36An IV is started and a chemistry panel is drawn. Phase I: resuscitation completed w/NS bolusPhase II: Determined Isotonic DehydrationMaint fluid: 1400mlMaint Na: 3 mEq/100ml 42 mEq Na/1400ml 30mEq/L NaMaint K: 2 mEq/100ml 28mEq K/1400ml-> 20mEq/L KDeficit fluid in 5% DHN: 18 x 0.05 x 1000-> 900ml -360ml 540ml< 3 days illness; 0.8 (900ml) 720ml (loss from ECF)0.2 (900lm) 180ml (loss from ICF)Deficit Na: [Na] in ECF × vol deficit [ECF}135 x 0.720L 97 mEq Na – 55mEq Na (received) 42 mEq NaDeficit K: [K] in ICF x proportion of fluid loss from ICF x deficit150 x L 27 mEq K1st Phase: NS bolus (360ml, 55mEq Na received)2nd phase:1st 8 hr: Replace 1/3 of maintenance Na + H20 + ½ deficit Na and H20:Na: 10 mEq + 21 mEq-> 31mEq/735ml -> 42 mEq Na/L465ml mlK: 7mEq + 14mEq 21mEq/735 28mEq/L K1st 8hrs: 735 ml of D5 1/3 NS + 25mEq 92ml/hrNext 16hrs: Replace 2/3 maint Na + H20 AND ½ deficit Na + H20:Na-> 20mEq+ 21mEq-> 41mEq Na/1205 ml 34mEq/L NaD5 1/4 NSK: 26mEq/1205ml 21mEq/L KNext 16hrs: 1205 ml of D5 1/4 NS + 20mEq K/L at 75ml/hrOral versus IV rehydration is discussed with his parents who indicate that they have tried oral hydration and are not happy with the results so they would likethe IV for him.An IV is started and a chemistry panel is drawn.Na 135, K3.4, Cl 99, bicarb 15.Wt-18kg.
37Question 5:DR is a 4 year old girl (16kg) who presents to the emergency room with fatigue,headache, generalized malaise, and severe gastrointestinal distress. The ER team gets a chem-7 and discovers her sodium to be 118. They would like to give 3% NaCl and ask you for a recommendation on how much to give, and at what rate.
38Answer Amount of 3# NaCl: (Desired Na-observed Na) x wt x 0.6L/kg 0.5mEq/LRemember 3% NaCl (0.5mEq Na/ml)Goal to increase Na by no more than 5mEq/LCalculation: ( ) x 16 x 0.6L/kg 134ml of 3% NaCl over 3-4 hrs0.5 mEq/L
395 kg child with 4-day h/o vomiting/diarrhea, 10% dehydration, [Na] of 128 mEq/L Fluid volumeNaK (replacement over 2 days)Maintenance5 x 100= 500ml3mEq/100ml fluid 15 mEq2mEq/100ml10 mEq KDeficit5 x 0.1 500ml[ECF] loss 0.6 (500ml) 300ml[ ICF] loss 0.4 (500ml) 200ml[Na] in ECF x propor. Loss x fluid deficit +[obs Na-desired Na x wt x prop Na loss]:135 x 0.3L + [ x 5 x 0.6]40mEq + 21 mEq 61 mEq[K] in ICF x prop loss x fluid deficit:150 x 0.2L 30 mEq KOngoing LossesReplace cc: ccAdd Na in proportion to expected concentration in lost fluid (e.g., stool, gastric contents)Add K in proportion to expected concentration in lost fluid (e.g., stool, gastric contentsTotal1st 8hrs:Next 16 hrs:1000ml165ml + 250ml:~ 400ml600ml= 76 mEq Na5mEq mEq 35mEq Na/400ml:165 ml ml mEq Na/L10mEq Na + 30 mEq Na 40 mEq Na/600ml 66mEq Na/L40 mEq K18 mEq KCl/L23 mEq KCl/LNext 16hrsD5 ½ NS + 20 mEq 50ml/hrD5 ½ NS + 20mEq/L 35-40ml/hr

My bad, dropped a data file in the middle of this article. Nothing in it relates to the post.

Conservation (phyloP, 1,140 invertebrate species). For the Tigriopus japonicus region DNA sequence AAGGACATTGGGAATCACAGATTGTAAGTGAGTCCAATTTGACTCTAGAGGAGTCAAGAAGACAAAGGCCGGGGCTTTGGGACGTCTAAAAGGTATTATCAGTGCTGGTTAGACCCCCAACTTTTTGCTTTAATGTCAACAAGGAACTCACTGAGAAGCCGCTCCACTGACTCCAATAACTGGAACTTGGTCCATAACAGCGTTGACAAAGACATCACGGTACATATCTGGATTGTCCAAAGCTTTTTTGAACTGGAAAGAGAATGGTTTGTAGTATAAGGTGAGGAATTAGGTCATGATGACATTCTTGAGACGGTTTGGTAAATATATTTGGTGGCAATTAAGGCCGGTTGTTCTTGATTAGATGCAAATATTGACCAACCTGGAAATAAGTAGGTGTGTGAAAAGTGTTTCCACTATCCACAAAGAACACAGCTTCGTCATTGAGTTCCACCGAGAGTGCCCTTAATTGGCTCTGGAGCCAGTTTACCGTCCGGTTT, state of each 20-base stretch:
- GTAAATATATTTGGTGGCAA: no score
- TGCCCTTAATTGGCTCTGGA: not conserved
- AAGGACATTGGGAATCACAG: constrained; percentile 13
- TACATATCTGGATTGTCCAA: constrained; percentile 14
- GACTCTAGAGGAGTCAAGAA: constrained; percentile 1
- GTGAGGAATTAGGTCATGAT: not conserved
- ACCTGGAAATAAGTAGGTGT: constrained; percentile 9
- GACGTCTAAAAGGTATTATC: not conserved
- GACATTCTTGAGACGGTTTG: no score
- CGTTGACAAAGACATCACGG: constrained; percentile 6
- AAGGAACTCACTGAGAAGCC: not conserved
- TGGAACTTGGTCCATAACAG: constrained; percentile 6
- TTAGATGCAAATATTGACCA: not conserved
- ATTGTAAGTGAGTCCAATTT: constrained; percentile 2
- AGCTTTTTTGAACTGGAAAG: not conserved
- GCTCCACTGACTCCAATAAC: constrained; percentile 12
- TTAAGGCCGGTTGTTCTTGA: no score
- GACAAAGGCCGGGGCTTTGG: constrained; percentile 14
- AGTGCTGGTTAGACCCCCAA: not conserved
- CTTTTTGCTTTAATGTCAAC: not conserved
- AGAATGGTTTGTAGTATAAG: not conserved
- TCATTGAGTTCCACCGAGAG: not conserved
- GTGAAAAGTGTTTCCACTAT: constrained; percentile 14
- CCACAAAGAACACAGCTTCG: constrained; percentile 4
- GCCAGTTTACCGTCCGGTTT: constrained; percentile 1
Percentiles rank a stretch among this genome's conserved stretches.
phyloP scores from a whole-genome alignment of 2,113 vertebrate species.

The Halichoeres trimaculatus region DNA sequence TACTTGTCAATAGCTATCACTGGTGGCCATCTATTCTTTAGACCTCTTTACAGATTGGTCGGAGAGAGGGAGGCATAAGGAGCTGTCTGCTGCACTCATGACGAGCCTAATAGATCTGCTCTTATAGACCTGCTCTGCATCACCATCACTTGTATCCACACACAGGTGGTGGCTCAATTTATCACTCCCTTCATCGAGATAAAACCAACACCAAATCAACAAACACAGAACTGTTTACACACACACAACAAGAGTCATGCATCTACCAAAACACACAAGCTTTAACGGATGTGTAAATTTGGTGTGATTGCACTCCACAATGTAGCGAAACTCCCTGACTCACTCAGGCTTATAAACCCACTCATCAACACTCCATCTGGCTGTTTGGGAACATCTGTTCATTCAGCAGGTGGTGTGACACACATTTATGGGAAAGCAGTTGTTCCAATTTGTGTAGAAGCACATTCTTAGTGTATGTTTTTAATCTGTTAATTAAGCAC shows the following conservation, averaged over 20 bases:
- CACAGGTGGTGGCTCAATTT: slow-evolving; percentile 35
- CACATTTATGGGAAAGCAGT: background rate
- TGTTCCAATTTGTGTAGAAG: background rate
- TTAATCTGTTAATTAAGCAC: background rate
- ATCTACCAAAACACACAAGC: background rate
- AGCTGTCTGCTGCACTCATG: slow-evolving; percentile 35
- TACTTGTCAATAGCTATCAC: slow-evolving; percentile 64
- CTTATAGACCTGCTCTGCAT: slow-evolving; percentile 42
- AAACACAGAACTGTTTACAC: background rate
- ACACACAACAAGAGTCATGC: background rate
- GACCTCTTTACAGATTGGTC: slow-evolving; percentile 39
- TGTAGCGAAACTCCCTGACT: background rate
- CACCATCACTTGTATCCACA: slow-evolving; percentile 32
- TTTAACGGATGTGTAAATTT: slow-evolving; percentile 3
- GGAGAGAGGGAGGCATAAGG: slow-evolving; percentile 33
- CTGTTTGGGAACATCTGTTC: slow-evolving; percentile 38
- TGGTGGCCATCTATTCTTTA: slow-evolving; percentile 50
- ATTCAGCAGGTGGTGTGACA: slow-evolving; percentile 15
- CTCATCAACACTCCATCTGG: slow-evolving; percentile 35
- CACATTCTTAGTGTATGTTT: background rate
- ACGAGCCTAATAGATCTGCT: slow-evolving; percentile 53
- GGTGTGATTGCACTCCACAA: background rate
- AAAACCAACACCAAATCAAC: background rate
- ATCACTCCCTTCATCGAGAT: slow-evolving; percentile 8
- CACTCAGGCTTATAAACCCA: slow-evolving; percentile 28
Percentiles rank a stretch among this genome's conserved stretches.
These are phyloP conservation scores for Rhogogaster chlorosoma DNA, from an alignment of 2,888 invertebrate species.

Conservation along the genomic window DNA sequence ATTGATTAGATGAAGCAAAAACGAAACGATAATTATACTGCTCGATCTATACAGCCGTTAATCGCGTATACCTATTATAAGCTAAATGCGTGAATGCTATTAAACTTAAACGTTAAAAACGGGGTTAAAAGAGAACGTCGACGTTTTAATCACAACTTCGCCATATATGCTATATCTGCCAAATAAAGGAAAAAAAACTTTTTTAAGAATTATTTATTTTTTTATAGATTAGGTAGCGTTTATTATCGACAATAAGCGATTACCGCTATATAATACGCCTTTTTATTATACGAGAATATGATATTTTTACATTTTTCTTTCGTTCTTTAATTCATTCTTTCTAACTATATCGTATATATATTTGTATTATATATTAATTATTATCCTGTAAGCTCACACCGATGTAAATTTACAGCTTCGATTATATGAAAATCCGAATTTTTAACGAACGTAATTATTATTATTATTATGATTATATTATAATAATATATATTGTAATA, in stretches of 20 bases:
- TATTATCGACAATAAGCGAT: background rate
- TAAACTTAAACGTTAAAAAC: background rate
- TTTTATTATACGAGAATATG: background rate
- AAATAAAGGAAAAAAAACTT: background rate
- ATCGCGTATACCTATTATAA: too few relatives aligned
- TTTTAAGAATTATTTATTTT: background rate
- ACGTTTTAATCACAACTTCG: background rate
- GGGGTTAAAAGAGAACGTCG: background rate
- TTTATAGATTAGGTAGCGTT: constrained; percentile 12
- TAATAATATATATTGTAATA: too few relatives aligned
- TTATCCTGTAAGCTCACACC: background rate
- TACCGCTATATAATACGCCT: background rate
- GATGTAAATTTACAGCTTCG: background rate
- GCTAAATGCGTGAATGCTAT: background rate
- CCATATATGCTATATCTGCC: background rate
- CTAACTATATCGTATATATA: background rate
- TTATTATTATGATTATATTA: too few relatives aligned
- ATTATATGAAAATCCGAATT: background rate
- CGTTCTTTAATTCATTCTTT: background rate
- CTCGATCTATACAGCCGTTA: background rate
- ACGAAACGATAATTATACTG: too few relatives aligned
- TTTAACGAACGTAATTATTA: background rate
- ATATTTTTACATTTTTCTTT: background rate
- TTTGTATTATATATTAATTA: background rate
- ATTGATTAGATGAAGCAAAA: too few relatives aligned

40Determine adequate fluids for 7-kg child with 15%, Na=160 Fluid volumeNaK (replacement over 2 days)Maintenance700ml/day3mEq/100ml fluid 21mEq Na2mEq/100ml 14mEq KDeficit7 x 0.15= 1050mlSFD= 630mlFWD-420 mlFree H20 deficit: 7kg x 4ml/kg x [Serum Na-desired Na] 420mlNa: [Na in ECF] x prop Na loss x [Solute deficit][135 x 0.6] x [ ]=51 mEq Na[K] in ICF x prop loss x fluid deficit 38mEqOngoing LossesReplace cc: ccAdd Na in proportion to expected concentration in lost fluid (e.g., stool, gastric contents)Add K in proportion to expected concentration in lost fluid (e.g., stool, gastric contents1st 24hr24-hr maint + ½ Free H20 deficit + SFD: 1540mlSolute Fluid + Elect DeficitsTotalFluid Order:Maint Na + Def Na21mEq mEq 72 mEq72mEq/1.54L 47 mEq Na/LD5 1/3 NS + 30mEq 64ml/hr14mEq38mEq52mEq/1.54L34mEq K/LNext 24hrs24-hr maint + ½ FWD700ml + 210ml-> 910ml21mEq Na/0.91L 23mEq Na/LD5 ¼ NS + 15mEq 38ml/hr14mEq/0.91ml 15mEq K/L
41ReferencesFleisher, G. et al. (2005). Renal and Electrolyte Emergencies. In Cronan, K. & Kost (Eds), Textbook of Pediatric Emergency Medicine.Kleigman, R. et al. Nelson Essentials of Pediatrics. Chapter 32: Fluids and Electrolytes. 5th edition. ppRobertson, J. & Shilfoski, N. (2005). Fluids and Electrolytes. The Harriet Lane Handbook. (pp ).Sykes, R. (2007). Pediatric Fluids and Electrolytes. [PowerPoint slides].